How Might CAFTA Affect Agriculture?

September 21, 2007

At the weekend open-air market in the western suburb Escazú, farmers such as the slender, soft-spoken Ovidio Quesada, of Puriscal, about an hour southwest, cling to their traditional  way of life. Japan, where shipping costs make the endeavor less profitable.

The National Agriculture and Agro-Industry Chamber (CNAA), the country s largest conglomerate of agricultural chambers, associations and cooperatives, believes that CAFTA is in the best interests of most of the country s farmers.

According to Alvaro Saenz, president of the chamber, most farmers will find new opportunities and markets for their products.

The rest, such as rice and milk, industries that would compete against heavily subsidized counterparts in the United States, simply need more help from the government to become competitive, Saenz said.

We re not asking for free gifts from the government, but if this treaty passes, we will need more investment in agriculture for certain sectors to compete, he said.

He cites the need for further investment in certification and testing laboratories, development of new technologies for farmers, better systems of transport and improved sanitary and Customs processes.

He added that some farmers, particularly rice farmers, will simply have to become more efficient or switch to crops that compete more readily against U.S. imports.

There s a lot of work that must be done internally to make every industry more competitive, he said.

Into the Fire

Marvin Rojas, a Citizen Action Party (PAC) legislator who spends his days milking cows at a farm in the Northern Zone town Río Cuarto, agrees with Saenz to a point.

He s worried about the dire lack of support he says the government provides farmers and feels those issues must be dealt with before throwing the nation s dairy farmers into the fire by approving CAFTA.

Right now in this country, the government simply doesn t care about the agricultural sector. This puts us at a great disadvantage and must change, he said.

He fears that the influx of U.S. milk, meat, chicken and pig would leave him, and his 50-hectare farm, with nothing.

Others, such as environmental group Costa Rican Federation for Environmental Protection (FECON), which sits stridently on the side of no , are concerned with more abstract issues.

 They see the country s long-standing, traditional agriculture sector which makes up 8% of the gross domestic product (GDP) as threatened by looming multinational companies that would force them out of business and make competition impossible.

This is about much more than just selling cassava or chayote squash, said Fabián Pacheco, an agricultural engineer who represents the group and has campaigned vocally against CAFTA.

Pacheco worries that the country would eventually become dependent on U.S. imports for such basics as rice, tomatoes and beans, and that such a situation could present a security crisis for the country if relations with the giant to the north ever faltered.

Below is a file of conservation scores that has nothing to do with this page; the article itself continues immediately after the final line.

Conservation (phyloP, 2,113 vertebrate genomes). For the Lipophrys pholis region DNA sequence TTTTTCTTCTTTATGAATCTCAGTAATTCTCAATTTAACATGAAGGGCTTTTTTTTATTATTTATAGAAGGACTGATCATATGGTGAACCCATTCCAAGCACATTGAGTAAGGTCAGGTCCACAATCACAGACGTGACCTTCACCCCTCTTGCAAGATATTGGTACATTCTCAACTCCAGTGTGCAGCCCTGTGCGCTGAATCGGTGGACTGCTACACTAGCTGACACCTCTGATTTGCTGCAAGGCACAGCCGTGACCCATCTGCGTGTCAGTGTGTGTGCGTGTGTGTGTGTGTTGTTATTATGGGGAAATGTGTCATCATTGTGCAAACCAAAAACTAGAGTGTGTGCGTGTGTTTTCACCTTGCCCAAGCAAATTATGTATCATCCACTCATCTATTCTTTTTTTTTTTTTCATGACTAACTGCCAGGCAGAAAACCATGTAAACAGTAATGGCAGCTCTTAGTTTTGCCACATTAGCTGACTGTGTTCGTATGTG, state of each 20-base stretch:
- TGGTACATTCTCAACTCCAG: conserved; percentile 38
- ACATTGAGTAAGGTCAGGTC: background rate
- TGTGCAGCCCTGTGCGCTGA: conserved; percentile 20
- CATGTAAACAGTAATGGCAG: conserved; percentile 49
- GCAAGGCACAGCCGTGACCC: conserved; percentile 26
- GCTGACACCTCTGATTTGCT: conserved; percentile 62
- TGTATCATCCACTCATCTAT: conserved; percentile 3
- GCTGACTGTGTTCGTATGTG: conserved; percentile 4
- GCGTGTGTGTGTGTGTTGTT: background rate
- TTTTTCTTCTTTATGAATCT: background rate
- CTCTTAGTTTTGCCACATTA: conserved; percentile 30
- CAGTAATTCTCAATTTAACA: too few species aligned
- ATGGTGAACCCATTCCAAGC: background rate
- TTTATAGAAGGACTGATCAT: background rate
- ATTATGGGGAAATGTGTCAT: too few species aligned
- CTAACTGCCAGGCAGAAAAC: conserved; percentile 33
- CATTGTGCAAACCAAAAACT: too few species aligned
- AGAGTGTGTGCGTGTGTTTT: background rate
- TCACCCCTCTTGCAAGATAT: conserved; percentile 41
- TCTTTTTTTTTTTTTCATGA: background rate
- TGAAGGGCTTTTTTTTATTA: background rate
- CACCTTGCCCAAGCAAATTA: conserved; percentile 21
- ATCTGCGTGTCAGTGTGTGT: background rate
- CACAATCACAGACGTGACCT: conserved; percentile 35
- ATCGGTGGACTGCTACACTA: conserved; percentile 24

Such dependencies could one day present a danger to our people, he said.

According to Pacheco, seeds, even those that farmers in Costa Rica have spent generations developing to be resistant to the vagaries of the country s insects and weather, would fall under patent laws.

This is another step toward making vegetables, and the seeds they grow from, the property of multinational corporations, and not of all of us. This is about our heritage, he said. Growing plants from a seed could become a crime.

Alvaro Saenz, of the agriculture chamber, doesn t buy it.

It s a lie. The law would protect any seed that already exists, so all seeds currently in use by Costa Rican farmers would be unaffected, he said.

Such is the way of the debate, he said. People simply don t understand. This is a treaty. It s not going to be good for everybody, he said.

Meanwhile, Quesada, like other small farmers interviewed by The Tico Times who sell their products in town markets throughout the country, said he s not worried.

He doesn t have enough land to produce for export, so he sells locally instead. His prices are fair because he sells directly to the consumer, and he makes enough to live comfortably, he said.

We ll always have this market to sell our products, he said. Whether the Americans come, or not.

Quesada represents the crux of the debate, say both sides.

The no side, including legislator Rojas, argues that CAFTA would require equal treatment of all agricultural vendors, foreign and national meaning that suddenly, U.S. oranges and tomatoes could appear in booths alongside those of local farmers.

They are deceived if they think they would be able to compete, Rojas said. Saenz, of the agriculture chamber, says the opposite. He believes life will continue as it always has for Quesada, who will remain largely unaffected by the outcome.

He says products grown exclusively in the United States shouldn t affect farmers who focus on tropical fruits like banana and mango, and that everything else such as tomatoes are protected by the distance and expense of transporting goods between the two countries.

In small markets like these, it s simply not cost-effective or competitive for U.S. businesses to sell their products here against similar products grown in Costa Rica, he said.

 

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